Take One: Richard Thompson – 1952 Vincent Black Lightning – “To Ride”

by | Nov 1, 2019 | 2 comments

Accelerating from the speakers of the ‘rock room’ today is a
song that was listed by Time magazine
as one of its “All Time 100 Songs”. The song was birthed as a nondescript album
track on Richard Thompson’s 1991 LP Rumor
and Sigh
and in the intervening years has become one of his most beloved
cuts. The tune has since been covered by a plethora of artists and admirers
including but not limited to Del McCoury, Jim Henry and Bob Dylan. If Bob Dylan covers one of your tunes, I think it’s safe to say you have made it as a songwriter. For
Thompson, the song is a concert staple up through this day requiring only
himself and an acoustic guitar. 
Thompson’s songwriting has always been and continues to be
full of dark imagery and magical accompaniment; in many ways this song could
be viewed as a fitting culmination of all of his career successes. Thompson deftly conjures mystery from both pastoral and suburban landscapes, he pulls from both conscious and subconscious narrators. It’s an
unknown commodity to understand the connection between a song and its developed audience.
While there is no doubting the diverse and inspired amount of music Richard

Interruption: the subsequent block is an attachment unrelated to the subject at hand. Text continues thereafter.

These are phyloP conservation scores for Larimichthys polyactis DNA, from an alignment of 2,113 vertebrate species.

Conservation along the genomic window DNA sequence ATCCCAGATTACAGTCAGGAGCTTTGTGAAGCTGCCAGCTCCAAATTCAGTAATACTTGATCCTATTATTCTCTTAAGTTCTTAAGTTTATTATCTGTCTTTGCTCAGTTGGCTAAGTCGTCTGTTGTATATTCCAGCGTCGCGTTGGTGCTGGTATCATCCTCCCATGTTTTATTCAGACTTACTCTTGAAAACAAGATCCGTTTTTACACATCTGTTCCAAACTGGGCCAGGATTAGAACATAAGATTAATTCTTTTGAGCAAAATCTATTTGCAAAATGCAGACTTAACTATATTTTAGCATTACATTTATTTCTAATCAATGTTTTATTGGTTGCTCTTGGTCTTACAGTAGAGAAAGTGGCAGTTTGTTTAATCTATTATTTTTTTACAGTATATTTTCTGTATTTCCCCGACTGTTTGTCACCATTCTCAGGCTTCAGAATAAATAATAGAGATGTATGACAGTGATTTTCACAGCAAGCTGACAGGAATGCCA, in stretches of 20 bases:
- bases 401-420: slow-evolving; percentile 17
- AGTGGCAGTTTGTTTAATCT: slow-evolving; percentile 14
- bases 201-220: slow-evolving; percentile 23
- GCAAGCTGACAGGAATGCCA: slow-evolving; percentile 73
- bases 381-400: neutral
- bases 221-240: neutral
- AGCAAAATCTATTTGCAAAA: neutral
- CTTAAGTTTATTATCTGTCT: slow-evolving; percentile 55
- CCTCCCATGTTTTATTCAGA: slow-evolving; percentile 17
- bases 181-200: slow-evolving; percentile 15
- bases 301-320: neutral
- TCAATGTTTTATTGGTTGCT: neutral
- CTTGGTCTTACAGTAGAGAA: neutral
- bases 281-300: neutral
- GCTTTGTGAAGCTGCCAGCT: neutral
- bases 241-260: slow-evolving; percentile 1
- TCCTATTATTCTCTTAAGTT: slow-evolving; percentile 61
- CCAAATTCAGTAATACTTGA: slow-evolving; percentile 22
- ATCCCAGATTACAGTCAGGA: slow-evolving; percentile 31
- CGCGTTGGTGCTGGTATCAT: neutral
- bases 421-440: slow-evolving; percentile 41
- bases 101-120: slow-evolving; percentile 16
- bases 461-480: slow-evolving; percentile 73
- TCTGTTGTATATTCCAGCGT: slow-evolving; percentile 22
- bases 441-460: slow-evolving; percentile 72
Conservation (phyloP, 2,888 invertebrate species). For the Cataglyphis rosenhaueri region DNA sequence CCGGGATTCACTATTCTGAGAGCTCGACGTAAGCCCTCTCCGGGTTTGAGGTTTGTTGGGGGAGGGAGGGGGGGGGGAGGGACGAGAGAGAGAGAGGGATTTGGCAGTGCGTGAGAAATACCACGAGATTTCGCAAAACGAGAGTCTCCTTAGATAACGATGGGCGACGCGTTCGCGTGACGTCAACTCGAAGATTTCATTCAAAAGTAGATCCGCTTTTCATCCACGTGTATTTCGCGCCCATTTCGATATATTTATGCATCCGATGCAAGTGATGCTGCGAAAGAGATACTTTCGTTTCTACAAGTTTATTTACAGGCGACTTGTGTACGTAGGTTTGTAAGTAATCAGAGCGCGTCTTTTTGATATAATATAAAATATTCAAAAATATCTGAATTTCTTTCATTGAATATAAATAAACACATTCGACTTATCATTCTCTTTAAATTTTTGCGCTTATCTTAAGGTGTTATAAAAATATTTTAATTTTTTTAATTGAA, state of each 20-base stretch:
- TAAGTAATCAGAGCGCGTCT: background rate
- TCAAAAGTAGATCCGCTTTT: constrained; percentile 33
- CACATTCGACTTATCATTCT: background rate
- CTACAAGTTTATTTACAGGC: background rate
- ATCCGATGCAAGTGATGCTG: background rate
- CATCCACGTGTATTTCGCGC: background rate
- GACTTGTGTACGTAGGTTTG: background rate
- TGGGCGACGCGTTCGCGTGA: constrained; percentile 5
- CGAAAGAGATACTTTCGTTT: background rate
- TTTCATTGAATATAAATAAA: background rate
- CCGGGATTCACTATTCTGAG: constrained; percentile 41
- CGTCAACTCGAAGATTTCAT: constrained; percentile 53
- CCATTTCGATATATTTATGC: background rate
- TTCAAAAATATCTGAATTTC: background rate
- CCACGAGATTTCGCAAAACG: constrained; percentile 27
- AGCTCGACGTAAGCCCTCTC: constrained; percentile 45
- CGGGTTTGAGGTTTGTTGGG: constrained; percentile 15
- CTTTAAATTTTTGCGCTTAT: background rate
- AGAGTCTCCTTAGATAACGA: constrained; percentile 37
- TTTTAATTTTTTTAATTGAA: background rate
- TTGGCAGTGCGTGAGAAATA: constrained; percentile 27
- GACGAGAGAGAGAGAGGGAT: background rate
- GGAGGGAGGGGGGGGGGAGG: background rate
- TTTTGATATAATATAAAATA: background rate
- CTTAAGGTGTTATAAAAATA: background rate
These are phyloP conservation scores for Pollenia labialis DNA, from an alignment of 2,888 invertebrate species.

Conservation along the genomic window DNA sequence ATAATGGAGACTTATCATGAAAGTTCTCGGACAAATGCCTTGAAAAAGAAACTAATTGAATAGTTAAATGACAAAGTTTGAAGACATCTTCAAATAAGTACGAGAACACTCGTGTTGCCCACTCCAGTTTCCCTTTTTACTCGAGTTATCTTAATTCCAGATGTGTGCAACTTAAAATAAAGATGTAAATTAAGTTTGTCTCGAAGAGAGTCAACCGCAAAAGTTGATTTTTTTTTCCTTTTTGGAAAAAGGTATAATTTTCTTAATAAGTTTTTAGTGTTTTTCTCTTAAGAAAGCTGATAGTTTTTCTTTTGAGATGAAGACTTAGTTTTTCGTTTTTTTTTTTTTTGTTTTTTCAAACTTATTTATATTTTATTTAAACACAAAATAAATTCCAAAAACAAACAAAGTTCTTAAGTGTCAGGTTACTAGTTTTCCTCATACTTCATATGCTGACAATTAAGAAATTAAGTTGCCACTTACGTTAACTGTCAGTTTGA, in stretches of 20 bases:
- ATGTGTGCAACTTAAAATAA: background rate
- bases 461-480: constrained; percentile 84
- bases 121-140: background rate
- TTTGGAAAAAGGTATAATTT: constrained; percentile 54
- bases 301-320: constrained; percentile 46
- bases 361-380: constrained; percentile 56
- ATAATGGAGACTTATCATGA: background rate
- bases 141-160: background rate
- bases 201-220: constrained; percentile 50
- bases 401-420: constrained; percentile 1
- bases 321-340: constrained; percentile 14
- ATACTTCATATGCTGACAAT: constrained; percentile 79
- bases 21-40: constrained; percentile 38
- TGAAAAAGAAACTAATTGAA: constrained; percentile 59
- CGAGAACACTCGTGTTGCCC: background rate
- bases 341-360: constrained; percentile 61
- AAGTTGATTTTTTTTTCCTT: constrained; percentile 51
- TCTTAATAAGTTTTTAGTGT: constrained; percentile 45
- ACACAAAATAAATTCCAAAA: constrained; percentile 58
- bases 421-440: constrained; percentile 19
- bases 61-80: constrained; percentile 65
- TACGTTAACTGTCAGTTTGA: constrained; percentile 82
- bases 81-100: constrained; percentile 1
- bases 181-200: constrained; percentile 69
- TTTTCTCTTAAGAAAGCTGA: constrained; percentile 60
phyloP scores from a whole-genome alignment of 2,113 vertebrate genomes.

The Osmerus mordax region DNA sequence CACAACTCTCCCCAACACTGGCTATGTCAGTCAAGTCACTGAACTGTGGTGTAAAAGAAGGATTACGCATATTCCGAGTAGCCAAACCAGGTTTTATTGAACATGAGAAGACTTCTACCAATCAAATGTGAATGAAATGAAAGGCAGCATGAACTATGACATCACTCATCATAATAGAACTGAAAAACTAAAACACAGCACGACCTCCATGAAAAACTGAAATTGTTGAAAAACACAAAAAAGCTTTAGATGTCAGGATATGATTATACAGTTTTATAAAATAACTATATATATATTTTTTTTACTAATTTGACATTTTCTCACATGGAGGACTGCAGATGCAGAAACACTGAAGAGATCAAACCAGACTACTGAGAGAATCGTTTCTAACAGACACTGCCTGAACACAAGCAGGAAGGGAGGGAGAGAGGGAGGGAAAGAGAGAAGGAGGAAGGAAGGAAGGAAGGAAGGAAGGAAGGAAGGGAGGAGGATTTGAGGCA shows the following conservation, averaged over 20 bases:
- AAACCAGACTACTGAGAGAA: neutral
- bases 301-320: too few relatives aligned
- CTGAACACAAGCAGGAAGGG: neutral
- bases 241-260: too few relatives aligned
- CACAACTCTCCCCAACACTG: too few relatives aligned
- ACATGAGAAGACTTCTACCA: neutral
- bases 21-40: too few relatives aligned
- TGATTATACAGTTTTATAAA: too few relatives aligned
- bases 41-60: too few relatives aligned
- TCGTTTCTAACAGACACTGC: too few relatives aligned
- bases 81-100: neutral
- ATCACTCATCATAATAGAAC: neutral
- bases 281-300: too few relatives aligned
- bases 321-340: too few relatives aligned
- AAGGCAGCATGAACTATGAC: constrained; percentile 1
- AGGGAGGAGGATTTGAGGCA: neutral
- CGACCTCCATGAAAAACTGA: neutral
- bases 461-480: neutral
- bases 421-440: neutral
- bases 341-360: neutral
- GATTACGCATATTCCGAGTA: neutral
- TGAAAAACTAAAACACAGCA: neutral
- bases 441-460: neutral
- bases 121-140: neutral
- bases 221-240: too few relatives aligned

Thompson has made throughout his career with ‘Fairport Convention’, Linda
Thompson, and as a solo artist, the song ‘1952 Vincent Black Lightning’ was a flash caught in a
bottle and has become a Calvary cross for the career of Thompson.
Thematically the song encapsulates, myth, sexuality, attraction,
and danger in a glistening chrome package of steel strings. Thompson prior to a
performance of the song described it as, It’s a simple boy meets girl story, complicated somewhat by the presence of a motorcycle”. By using an “object of myth” like the
unbelievably rare 1952 Vincent Black Thompson taps into every young man’s
psyche of Thompson’s time, or actually of any time. Only a handful (31 total)
of the unbelievably fast bikes were manufactured and one can assume the
legendary machine made quite an impression on the young Thompson. As an aside,
recently (2018) one of the motorbikes sold for $929,000 US dollars. A red
headed girl, a bike, leather and a series of crimes performed to get said bike
inject the song with a cinematic romance that permeates all of Thomson’s
compositions but in this particular instance, bleed out in Technicolor.
The song begins with Thompson’s recognizable hybrid picking (also called Travis picking) resplendently sparkling like a sun kissed highway. Thompson plucks out the central riff as one of two protagonist’s ‘Red Molly’ sees James and his bike of the
first time. It must be noted that in addition to the compositional majesty of
this song, please watch Richard play it live HERE to understand and grasp the
virtuosity on display to develop the central riff of the tune. For
guitar players witnessing the fret reach of Thompson’s nimble fingers is awe
inspiring enough.
James and Red Molly share an attraction that is consolidated
with the Vincent. With minimal internal relationship details revealed
lyrically, the music assists the narrative with Thompson’s dark deep oil vocal
pouring out emotion at the end of each stanza. James promises via a ring to
‘Red Molly’ that his prized possession will be hers someday as the implication